"Counterespionage dramas" have grown so popular not only because of their tense, thrill-packed, convoluted plots and combination of scares, action, mystery, and shoot-outs, but also because, compared with modern cops-and-robbers shows, the majority of them reflect the period of time just before and after the founding of New China, so they can evoke feelings of nostalgia and "red" memories in viewers. But even more importantly, crime dramas have fallen under SARFT's "ban," so counterespionage dramas are actually the same crime and detective shows dressed up in safer clothing. Some have even turned themselves into "red classics" that can air without any impediments whatsoever during prime time.

The only difference is that the PLA takes the place of the police, and instead of catching gangsters, they're going after spies from American-backed Taiwan, or Japan, or the Wang Jingwei puppet government. Set in another time, the stories on the screen become mainstream. Of course, on the other side of the coin is the fact that the across-the-board elimination of crime dramas is a little unreasonable: it's not any one genre that needs to be banned, but rather scenes of killing, violence, and bloodshed.

On the other hand, restricting content has led to a narrowing of television offerings. In a report on a recent conference on television programming, Oriental Morning Post commented on the lack of variety on the small screen:

In 2006, the TV series on Shanghai television were a riot of diversity, as one could gather from the ratings list for the General News and Entertainment channels, on which modern life, epic romance, espionage, and costume drama all showed a presence. But looking at the recently-released rankings for TV series in 2007, we see that the top five shows were all domestic dramas and tragic love stories. On the General News and Entertainment channels, the top five shows were all spy and army dramas. And the number-one rating that The Housekeeper (保姆, aka "Mummy") claimed during last year's Spring Festival turned out to last the entire year, becoming Shanghai's TV ratings champion in 2007. From this list we see that the limitations on crime dramas and the broadcast restrictions on costume dramas, combined with the audience's aesthetic fatigue, have led to a very narrow choice of subject matter for television shows.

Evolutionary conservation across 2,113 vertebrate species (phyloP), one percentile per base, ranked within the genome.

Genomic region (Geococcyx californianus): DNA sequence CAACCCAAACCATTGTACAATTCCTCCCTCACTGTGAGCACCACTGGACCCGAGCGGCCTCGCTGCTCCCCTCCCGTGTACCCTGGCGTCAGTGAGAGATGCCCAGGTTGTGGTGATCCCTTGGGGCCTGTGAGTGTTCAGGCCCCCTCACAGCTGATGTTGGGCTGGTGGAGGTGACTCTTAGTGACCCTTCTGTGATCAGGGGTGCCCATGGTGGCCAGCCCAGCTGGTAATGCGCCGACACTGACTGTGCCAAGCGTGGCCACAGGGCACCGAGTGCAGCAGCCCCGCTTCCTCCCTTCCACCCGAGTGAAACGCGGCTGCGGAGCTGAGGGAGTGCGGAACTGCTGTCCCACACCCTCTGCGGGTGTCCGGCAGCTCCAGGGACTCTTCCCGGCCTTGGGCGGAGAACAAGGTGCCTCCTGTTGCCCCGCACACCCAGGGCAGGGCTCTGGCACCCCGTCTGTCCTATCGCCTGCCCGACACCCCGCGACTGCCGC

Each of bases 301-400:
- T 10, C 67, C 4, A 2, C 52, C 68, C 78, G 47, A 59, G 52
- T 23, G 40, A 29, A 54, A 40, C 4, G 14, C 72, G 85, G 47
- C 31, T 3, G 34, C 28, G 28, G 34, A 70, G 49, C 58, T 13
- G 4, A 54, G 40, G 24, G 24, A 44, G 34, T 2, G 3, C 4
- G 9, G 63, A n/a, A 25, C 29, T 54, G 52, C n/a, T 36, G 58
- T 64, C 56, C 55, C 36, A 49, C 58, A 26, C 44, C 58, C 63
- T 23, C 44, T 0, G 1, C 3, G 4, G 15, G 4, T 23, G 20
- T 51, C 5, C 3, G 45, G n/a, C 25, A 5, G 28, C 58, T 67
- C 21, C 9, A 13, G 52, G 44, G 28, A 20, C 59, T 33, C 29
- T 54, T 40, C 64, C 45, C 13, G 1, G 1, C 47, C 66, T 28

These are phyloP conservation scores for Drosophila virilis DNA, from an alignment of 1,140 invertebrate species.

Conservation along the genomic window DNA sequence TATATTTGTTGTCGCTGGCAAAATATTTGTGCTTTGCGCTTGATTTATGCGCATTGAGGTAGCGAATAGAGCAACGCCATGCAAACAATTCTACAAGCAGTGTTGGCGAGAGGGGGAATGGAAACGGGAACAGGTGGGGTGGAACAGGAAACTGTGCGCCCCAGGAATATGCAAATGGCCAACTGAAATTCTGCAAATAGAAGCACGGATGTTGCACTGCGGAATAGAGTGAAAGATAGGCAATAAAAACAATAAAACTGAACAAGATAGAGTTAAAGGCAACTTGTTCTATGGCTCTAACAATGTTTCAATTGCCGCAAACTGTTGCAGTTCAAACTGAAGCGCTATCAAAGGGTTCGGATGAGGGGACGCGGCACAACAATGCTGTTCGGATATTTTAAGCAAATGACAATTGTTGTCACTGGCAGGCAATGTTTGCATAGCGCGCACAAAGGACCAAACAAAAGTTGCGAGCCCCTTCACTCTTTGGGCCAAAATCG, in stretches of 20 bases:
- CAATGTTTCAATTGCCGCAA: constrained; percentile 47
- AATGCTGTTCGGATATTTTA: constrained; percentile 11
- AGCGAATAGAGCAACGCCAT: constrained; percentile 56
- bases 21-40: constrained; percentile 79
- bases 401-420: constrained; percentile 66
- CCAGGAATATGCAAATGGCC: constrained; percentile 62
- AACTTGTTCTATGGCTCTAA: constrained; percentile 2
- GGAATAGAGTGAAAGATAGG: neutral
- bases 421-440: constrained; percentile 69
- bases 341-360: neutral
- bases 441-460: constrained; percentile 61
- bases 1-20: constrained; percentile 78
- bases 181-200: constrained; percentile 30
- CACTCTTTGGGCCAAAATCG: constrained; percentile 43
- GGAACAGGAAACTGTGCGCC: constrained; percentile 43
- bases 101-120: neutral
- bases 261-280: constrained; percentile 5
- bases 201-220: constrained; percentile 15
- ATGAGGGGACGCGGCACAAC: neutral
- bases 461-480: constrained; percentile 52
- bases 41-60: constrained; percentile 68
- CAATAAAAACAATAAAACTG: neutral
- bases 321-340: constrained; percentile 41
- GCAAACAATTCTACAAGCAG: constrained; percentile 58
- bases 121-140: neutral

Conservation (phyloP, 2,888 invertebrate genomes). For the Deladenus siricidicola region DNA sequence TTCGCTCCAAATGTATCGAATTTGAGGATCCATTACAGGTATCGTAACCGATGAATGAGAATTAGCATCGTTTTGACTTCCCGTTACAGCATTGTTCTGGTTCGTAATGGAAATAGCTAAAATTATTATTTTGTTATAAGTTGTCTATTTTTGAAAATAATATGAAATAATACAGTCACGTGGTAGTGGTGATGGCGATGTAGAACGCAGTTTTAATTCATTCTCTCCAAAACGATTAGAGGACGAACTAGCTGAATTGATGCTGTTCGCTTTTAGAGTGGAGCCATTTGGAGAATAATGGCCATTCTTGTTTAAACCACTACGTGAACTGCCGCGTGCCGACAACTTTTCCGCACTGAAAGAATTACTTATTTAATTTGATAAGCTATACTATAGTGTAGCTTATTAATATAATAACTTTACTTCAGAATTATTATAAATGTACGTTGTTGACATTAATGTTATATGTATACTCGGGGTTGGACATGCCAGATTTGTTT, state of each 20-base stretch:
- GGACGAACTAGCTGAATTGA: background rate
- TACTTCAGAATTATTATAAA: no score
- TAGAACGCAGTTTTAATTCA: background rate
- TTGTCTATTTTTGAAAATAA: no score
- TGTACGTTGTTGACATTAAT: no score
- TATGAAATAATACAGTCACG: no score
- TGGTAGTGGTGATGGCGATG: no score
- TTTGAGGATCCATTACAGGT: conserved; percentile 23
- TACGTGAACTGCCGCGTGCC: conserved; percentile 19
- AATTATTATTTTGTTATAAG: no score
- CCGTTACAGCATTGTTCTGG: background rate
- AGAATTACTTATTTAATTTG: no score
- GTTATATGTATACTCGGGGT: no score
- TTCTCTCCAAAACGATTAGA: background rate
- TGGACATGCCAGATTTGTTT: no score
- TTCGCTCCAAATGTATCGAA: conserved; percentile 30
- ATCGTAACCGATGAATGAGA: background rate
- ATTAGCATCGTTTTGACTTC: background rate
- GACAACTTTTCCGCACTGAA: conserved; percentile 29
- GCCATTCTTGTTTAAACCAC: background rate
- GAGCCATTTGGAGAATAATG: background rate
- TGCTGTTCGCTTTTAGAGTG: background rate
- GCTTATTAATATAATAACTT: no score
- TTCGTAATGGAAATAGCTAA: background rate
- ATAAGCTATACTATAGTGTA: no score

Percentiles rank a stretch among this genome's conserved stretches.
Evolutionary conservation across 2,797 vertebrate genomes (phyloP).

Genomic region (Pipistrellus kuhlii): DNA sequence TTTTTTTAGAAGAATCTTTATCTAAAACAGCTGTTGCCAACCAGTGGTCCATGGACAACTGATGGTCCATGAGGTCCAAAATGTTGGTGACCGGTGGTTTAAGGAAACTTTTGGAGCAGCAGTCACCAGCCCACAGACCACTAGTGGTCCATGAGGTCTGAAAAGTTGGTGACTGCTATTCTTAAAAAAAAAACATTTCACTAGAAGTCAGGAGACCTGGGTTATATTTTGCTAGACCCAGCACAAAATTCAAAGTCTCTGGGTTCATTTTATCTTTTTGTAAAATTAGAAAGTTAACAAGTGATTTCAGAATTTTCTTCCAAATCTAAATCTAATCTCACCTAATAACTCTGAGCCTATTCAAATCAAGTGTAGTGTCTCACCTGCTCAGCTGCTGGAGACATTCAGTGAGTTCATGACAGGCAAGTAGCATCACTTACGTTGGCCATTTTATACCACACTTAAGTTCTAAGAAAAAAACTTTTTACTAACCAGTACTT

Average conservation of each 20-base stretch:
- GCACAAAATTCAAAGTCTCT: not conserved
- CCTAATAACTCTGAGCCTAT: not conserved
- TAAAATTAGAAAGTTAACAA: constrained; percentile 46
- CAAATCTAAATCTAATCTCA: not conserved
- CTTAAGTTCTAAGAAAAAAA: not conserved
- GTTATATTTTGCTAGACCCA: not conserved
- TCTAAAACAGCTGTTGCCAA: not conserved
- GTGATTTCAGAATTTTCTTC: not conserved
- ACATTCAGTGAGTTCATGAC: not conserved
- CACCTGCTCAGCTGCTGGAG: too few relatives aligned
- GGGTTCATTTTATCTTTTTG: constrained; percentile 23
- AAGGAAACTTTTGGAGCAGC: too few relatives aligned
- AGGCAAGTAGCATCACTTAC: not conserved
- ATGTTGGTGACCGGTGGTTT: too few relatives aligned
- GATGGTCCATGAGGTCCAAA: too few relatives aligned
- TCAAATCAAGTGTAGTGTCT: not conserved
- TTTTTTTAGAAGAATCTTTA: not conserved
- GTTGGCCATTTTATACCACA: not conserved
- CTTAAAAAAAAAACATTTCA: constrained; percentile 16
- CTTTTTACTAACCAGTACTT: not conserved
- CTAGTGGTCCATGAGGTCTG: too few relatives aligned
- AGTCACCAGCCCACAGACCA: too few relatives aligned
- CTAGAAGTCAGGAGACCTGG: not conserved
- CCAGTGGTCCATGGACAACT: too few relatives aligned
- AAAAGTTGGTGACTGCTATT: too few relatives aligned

This is just one of four problems that the Oriental Morning Post addresses. The first problem raised is a complaint from producers who say that stations aren't paying enough for TV series. Beijing TV, for example, spent just 4 million yuan for the rights to broadcast the premiere of Golden Marriage, a domestic saga from which it ended up making 30 million. Of course, producers have been complaining about getting shafted for years.

A second question concerns the gulf between ratings and public opinion:

Why do TV shows that are popular online and with the public fall short of ideal ratings? ...even though everyone who's seen Soldiers Sortie said that it was faultless, if you came up with a similar-themed TV show, stations still wouldn't buy it, because the mediocre ratings that Soldiers Sortie commanded didn't manage to attract the major group of TV-watchers: middle-aged women over 40 years of age. The people who most like to watch TV series like Struggle and Soldiers Sortie are mostly those with high levels of education, high salaries, and high social standing. This group is a prime target for advertisers. But TV ratings surveys currently don't accommodate for this audience group, so the data for shows like Struggle is incomplete and ratings are poor. TV stations won't risk buying similar shows, so producers won't be so ready to film them.